Taking Photos Or Sharing Them
Watching some fellow photographers print photos on the go and share them in remote parts of India was a fascinating and inspiring thing to see.
On my recent trip to Rajasthan, Matt Brandon and Piet Van den Eynde carried the new Fuji Instax SP1 portable printers. This allowed them to print and share photos they made along the way, with the people who were kind enough to give up their time and pose for them. The image you see above is Matt sharing a portrait he had made with a gentleman in Alwar, Rajasthan.
Time and again I saw these great moments, where people smiled in recognition as a small photo, a simple gift, was given to them. It helped turn a sometimes awkward moment “can I take your photograph” into a more meaningful human exchange “here is something we made together.”
Matt has posted a thoughtful review article on his recent experience with the Instax SP1. It’s a good read if you want to understand the device and the process of transferring images to it for printing and sharing.
I almost bought one of these before the trip and I really regret not having done so. When we photograph people, especially in poorer countries, it is often such an asymmetrical situation. We are there with thousands of dollars worth of gear hanging off our necks, asking people who might not even have a photo of themselves, let alone a camera, to give up their time so we can photograph them.
The situation has made me ask myself, over and over again, who am I doing this for? How is my “craft” helping them? Vague ideals, like being a “humanitarian,” feel so far removed from the reality of being somewhere distant and strange, asking someone to pose for a picture which will help you advance your career, or photographic goals, but will give them nothing more than an odd, incomplete story to tell.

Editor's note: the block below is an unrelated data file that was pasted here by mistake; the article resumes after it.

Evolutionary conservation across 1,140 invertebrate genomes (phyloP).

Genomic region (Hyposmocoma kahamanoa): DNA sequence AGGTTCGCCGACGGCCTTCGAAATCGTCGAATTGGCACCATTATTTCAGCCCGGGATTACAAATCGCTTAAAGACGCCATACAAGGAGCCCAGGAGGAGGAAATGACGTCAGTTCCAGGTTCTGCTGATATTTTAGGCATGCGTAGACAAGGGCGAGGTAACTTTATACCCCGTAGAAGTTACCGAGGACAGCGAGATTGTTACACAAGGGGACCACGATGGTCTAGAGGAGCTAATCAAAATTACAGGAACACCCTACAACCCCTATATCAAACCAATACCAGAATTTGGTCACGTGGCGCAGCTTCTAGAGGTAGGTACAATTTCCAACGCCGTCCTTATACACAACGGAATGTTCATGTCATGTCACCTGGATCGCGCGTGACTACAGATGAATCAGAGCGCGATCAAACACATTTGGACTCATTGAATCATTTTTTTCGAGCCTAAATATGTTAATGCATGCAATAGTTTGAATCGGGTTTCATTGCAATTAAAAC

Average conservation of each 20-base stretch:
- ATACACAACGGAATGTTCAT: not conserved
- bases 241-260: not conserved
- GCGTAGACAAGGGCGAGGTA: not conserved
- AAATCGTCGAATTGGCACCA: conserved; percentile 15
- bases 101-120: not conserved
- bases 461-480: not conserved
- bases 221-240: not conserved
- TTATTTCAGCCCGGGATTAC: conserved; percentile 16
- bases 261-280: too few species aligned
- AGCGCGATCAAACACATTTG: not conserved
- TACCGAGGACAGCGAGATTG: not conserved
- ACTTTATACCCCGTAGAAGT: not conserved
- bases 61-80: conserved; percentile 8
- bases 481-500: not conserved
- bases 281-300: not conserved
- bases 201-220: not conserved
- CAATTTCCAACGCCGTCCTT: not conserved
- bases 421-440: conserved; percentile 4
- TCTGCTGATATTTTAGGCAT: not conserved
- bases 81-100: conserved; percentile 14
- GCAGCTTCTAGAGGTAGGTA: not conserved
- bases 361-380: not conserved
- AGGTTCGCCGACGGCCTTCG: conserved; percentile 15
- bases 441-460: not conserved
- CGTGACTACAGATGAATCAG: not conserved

I now have a Fuji Instax SP1 in my camera bag and it will travel with me for the rest of the year. It sits well with my social concerns about photographing people in public (Stealth Photography And Other Urban Problems) and will probably lead me to add something to my Photographic Manifesto as well.
This simple little device, which might look like a toy to some, will surely help a lot of us make photography more social and kind. Allowing both the photographer and subject to leave their meeting with a photo to share and a story to tell can only be a good thing.